European Stocks Retreat; Alfa Laval Falls as Ericsson Soars

European stocks declined, dragging the Stoxx Europe 600 Index from a six-month high, as investors speculated that additional stimulus measures by central banks will fail to sustain the pace of the economic recovery.

Alfa Laval AB, the world’s biggest maker of heat exchangers, lost 5.6 percent as sales in the third quarter missed analysts’ estimates. BioMerieux (BIM) SA slumped 4.5 percent after cutting its sales growth forecast for the second time in three months. Valeo (FR) SA, France’s second-largest auto-parts supplier, soared 11 percent after increasing its prediction for profit.

The Stoxx 600 slipped 0.3 percent to 266.75 at the 4:30 p.m. close in London, after earlier swinging between gains and losses at least 10 times. Even so, the gauge has rallied 2.7 percent this month amid speculation that slowing economic growth will prompt the U.S. Federal Reserve to announce another round of asset purchases at its November meeting to bolster growth. The measure has increased 0.4 percent this week and is within 2 percent of this year’s highest level reached in April.

“The anticipation of quantitative easing has sparked a festive mood in the financial markets,” said William de Vijlder, the chief investment officer at Fortis Investment Management in Brussels, which manages about $246 billion. “However, it should be borne in mind that quantitative easing is a sign of economic weakness that calls for exceptional measures whose effectiveness is not proven. For that reason, we remain cautious in our equity market outlook.”

National benchmark indexes fell in 13 of the 18 western European markets today. The U.K.’s FTSE 100 Index (UKX) and France’s CAC 40 Index both lost 0.3 percent. Germany’s DAX Index shed 0.1 percent.

Asset Purchases

Federal Reserve Bank of St. Louis President James Bullard proposed that the U.S. central bank buy $100 billion in long-term Treasuries next month and calibrate subsequent purchases based on the course of the economic recovery.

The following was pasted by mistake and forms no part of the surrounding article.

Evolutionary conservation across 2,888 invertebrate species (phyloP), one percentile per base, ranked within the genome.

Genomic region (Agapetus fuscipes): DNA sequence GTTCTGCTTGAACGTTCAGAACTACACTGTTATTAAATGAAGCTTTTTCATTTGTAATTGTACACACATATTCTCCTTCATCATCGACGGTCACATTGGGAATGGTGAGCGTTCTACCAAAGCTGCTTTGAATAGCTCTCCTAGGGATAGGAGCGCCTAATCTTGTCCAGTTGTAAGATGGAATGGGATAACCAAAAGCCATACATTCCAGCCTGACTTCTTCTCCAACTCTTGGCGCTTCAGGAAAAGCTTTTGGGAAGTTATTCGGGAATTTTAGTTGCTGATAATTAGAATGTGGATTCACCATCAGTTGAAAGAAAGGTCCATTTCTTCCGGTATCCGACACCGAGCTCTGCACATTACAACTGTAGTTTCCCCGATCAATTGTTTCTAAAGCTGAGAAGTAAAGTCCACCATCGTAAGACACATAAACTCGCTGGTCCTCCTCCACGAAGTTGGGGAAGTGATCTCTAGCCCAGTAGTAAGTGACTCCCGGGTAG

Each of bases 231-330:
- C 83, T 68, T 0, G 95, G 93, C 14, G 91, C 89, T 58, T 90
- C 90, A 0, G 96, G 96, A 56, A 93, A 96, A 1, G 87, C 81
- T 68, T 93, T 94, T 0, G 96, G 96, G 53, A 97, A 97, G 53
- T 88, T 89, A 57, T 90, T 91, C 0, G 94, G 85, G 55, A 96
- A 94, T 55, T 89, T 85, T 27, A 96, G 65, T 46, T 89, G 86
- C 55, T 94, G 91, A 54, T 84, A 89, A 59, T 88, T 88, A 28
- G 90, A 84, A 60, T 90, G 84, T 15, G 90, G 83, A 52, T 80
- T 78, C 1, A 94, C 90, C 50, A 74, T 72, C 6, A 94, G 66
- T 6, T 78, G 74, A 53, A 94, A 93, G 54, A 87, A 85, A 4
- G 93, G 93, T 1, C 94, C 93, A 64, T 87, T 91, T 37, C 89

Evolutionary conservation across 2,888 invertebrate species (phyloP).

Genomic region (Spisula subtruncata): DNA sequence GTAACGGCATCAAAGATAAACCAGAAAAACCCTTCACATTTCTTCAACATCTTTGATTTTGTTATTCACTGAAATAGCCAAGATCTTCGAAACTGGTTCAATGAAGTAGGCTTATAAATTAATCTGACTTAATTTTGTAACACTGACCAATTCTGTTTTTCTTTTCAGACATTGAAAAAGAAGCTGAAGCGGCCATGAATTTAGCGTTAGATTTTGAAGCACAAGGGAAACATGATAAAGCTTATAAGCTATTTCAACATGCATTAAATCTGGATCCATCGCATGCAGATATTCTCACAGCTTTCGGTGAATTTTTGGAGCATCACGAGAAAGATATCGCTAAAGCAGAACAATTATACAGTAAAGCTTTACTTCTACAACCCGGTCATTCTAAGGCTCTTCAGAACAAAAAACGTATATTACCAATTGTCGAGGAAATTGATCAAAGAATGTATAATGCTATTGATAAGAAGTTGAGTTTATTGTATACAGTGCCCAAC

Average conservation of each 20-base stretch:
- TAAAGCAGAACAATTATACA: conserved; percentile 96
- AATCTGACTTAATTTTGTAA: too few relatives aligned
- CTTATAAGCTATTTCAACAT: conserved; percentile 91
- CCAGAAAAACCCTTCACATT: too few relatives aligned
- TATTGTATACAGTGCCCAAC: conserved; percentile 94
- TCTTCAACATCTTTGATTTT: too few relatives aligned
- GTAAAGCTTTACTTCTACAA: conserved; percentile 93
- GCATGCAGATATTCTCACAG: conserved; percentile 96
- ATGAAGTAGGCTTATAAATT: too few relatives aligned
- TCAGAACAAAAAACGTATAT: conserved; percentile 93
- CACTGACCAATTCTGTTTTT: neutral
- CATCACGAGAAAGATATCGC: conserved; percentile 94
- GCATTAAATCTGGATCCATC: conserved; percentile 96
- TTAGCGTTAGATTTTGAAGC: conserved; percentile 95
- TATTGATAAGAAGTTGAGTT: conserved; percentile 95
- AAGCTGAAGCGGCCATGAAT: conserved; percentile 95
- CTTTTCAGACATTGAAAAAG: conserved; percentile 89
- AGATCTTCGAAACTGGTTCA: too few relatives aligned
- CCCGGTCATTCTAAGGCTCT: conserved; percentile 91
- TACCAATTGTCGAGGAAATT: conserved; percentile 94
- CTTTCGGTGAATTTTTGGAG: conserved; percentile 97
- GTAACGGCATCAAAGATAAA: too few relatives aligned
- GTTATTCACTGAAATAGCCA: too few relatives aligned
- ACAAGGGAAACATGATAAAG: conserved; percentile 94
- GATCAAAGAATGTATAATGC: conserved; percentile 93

“If we do decide to go ahead with quantitative easing, I think there is a good program we could adopt, one I like, which is to think in units of $100 billion between meetings” of the Federal Open Market Committee, Bullard said yesterday at a conference hosted by the district bank. “We could give forward guidance for the next meeting that would suggest how likely the committee thinks we would continue these purchases.”

German Business Confidence

German business confidence unexpectedly rose in October to the highest level in more than three years, suggesting growth may not slow as much as some economists forecast. The Munich-based Ifo institute said its business climate index, based on a survey of 7,000 executives, rose to 107.6 from 106.8 in September. That’s the highest since May 2007. Economists had expected a drop to 106.5, according to the median of 38 forecasts in a Bloomberg News survey.

Of the 46 companies in the Stoxx 600 that have announced results since Oct. 7, 32 have beaten analyst estimates for per-share income, according to data compiled by Bloomberg. In the U.S., 113 of the 132 Standard & Poor’s 500 Index (SPX) companies that have announced results this earnings season have topped predictions, the data show.